With the summer tourists on their way home, Fort Clatsop is getting a face-lift for the even bigger crowds expected next year.

Beginning today, construction crews will replace pickets and rebuild fireplaces at Fort Clatsop National Memorial's replica fort. The work, scheduled to last through September, is aimed at improving historical accuracy and fire safety at the 49-year-old structure.

The improvements will be in place for the surge in visitors expected in 2005 for the Bicentennial of Lewis and Clark's arrival at the Pacific Ocean, according to Fort Clatsop superintendent Chip Jenkins.

It's the first major rebuilding project in almost 20 years at the fort, which has undergone several face-lifts since its construction in 1955 by a group of local volunteers.

Many of the pickets, the sharpened vertical poles that make up the gates at either end of the fort, show signs of rot where they sit in the ground, and will be replaced by rough-hewn logs that probably more closely resemble the look of the original fort, Jenkins said.

The fireplaces and chimneys will be reconstructed to remove decayed wood and to improve fire safety. Unlike in the original fort, which was built of green logs and occupied only briefly during the wet winter months, the wood in the replica has dried out over the years and is vulnerable to heat from the fireplaces, Jenkins said. In December 2002 a small fire sparked by heat from a chimney scorched part of a wall.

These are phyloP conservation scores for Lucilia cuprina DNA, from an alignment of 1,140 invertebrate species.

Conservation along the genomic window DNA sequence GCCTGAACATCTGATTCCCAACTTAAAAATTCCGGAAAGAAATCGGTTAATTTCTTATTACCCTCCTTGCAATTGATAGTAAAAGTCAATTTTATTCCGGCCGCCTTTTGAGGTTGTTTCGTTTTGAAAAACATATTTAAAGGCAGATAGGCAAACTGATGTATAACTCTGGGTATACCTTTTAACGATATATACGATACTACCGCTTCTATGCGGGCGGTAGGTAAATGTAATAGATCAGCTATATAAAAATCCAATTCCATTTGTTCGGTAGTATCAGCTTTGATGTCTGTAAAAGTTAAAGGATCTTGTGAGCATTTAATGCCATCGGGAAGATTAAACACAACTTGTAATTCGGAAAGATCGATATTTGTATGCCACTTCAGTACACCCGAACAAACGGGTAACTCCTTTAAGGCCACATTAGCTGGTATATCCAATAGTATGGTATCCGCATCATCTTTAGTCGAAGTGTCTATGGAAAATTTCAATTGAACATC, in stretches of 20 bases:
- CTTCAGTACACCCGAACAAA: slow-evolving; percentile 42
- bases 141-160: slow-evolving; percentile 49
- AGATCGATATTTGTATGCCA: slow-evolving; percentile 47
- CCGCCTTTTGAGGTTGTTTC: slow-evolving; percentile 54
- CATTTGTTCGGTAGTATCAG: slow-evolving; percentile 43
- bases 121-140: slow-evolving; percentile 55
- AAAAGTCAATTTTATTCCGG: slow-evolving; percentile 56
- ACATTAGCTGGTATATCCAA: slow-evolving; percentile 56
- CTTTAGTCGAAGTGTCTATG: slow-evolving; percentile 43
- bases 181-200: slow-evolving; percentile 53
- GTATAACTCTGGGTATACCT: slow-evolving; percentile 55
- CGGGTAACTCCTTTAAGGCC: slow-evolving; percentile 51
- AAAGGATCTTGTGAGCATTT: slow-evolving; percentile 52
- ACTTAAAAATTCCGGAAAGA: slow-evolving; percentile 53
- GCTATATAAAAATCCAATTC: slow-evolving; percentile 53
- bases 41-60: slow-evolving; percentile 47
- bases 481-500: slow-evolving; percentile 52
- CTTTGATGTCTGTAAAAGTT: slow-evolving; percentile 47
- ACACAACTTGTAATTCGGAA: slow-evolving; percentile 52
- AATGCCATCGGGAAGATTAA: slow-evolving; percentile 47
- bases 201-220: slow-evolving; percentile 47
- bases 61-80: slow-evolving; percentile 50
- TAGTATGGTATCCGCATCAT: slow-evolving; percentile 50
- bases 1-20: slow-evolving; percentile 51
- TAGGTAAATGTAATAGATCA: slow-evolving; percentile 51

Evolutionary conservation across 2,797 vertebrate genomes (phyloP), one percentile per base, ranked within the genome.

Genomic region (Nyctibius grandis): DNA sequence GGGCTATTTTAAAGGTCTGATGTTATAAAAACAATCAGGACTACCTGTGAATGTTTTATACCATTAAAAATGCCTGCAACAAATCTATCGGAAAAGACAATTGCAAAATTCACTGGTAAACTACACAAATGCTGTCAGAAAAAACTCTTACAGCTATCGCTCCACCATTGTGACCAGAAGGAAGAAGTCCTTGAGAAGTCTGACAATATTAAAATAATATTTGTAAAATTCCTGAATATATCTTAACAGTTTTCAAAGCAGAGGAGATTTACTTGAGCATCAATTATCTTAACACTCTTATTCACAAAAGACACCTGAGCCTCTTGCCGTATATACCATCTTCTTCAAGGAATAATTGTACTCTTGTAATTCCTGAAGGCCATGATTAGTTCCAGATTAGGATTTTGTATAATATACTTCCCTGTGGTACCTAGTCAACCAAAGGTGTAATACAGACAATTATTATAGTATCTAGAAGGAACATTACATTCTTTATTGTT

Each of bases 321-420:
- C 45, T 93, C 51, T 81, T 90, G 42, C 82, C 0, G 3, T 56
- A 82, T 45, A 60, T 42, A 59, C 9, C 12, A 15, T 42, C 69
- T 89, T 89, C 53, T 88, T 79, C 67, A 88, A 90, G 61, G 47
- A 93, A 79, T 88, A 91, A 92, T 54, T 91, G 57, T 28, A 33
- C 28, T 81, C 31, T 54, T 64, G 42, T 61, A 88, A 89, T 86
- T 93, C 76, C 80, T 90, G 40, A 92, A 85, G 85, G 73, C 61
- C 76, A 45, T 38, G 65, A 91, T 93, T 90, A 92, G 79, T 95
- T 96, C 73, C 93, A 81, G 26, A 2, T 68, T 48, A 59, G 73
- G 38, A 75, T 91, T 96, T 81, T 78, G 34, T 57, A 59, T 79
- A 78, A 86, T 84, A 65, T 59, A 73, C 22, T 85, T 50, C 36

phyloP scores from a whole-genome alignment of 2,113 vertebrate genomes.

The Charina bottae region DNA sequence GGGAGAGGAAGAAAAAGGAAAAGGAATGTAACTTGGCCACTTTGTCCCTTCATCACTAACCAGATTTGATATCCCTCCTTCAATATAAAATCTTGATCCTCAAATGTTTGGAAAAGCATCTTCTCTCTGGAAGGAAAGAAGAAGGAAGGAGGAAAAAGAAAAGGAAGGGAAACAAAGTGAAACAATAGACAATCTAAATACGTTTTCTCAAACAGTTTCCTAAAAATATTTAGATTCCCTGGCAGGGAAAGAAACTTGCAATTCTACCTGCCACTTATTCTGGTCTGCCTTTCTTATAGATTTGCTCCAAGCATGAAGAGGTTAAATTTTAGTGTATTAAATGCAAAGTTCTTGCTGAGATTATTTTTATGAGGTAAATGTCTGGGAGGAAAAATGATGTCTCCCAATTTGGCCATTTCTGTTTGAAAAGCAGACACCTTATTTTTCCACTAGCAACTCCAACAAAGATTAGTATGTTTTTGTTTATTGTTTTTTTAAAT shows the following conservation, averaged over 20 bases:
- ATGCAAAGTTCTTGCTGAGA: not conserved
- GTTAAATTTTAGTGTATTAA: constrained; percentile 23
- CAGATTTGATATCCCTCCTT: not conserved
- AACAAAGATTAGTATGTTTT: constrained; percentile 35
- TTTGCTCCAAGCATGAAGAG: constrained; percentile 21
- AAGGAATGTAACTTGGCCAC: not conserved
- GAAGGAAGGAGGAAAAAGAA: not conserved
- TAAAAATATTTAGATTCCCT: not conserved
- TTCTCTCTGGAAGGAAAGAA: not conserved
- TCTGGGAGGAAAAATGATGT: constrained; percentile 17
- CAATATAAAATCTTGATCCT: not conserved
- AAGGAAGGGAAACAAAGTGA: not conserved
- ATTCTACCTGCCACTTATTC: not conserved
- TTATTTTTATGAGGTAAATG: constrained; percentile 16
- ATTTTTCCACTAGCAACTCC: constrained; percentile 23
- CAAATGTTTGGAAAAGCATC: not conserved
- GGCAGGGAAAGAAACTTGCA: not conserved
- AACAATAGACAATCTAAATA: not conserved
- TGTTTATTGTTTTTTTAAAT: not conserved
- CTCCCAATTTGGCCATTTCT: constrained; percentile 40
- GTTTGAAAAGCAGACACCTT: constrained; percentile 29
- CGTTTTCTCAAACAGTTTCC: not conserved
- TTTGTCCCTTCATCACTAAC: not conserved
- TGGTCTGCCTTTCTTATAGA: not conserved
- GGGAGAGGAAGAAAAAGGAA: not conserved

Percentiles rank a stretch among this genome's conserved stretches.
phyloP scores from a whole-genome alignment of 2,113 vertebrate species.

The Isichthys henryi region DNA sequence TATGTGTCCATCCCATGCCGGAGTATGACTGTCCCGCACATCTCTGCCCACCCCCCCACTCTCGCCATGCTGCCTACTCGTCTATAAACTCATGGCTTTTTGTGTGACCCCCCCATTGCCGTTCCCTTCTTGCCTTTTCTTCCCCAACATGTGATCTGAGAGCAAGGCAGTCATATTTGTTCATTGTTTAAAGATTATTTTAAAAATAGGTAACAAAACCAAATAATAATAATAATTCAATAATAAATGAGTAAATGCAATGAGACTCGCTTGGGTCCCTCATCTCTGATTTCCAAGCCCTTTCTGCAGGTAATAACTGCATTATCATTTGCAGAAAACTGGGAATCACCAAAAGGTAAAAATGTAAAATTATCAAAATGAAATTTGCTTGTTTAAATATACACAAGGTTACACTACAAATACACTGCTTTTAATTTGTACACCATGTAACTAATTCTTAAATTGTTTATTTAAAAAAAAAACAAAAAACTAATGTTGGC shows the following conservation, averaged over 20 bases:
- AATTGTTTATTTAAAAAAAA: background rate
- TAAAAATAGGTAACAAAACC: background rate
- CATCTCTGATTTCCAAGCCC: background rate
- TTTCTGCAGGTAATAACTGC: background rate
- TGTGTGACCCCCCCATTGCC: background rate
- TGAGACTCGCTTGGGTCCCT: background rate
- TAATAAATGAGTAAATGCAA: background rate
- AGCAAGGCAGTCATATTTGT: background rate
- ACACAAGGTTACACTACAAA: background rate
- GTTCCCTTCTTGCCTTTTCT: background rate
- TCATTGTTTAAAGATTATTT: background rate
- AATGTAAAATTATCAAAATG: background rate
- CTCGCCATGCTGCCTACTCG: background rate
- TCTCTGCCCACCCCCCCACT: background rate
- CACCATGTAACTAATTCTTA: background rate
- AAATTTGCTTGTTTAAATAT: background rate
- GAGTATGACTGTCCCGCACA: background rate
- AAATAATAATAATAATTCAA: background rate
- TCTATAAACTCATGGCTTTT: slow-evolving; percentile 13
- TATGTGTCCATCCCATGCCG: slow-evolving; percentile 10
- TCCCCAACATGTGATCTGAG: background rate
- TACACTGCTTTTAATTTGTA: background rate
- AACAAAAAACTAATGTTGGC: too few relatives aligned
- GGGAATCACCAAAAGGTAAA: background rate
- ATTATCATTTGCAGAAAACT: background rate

The fireplace work includes the installation of heat shields to protect the surrounding walls. That will allow the park to use the fireplaces more frequently - fires were limited this summer because of the risk, Jenkins said.

During construction, access to the inside of the fort will be limited. But the project offers a unique opportunity for visitors to watch the repair crews at work, and gain some insight into the construction of the original fort 200 years ago, Jenkins said.

The workers include historical preservation specialists from North Cascades National Park and Mt. Rainier National Park in Washington and Whiskeytown National Recreation Area in Northern California, as well as Fort Clatsop staff.

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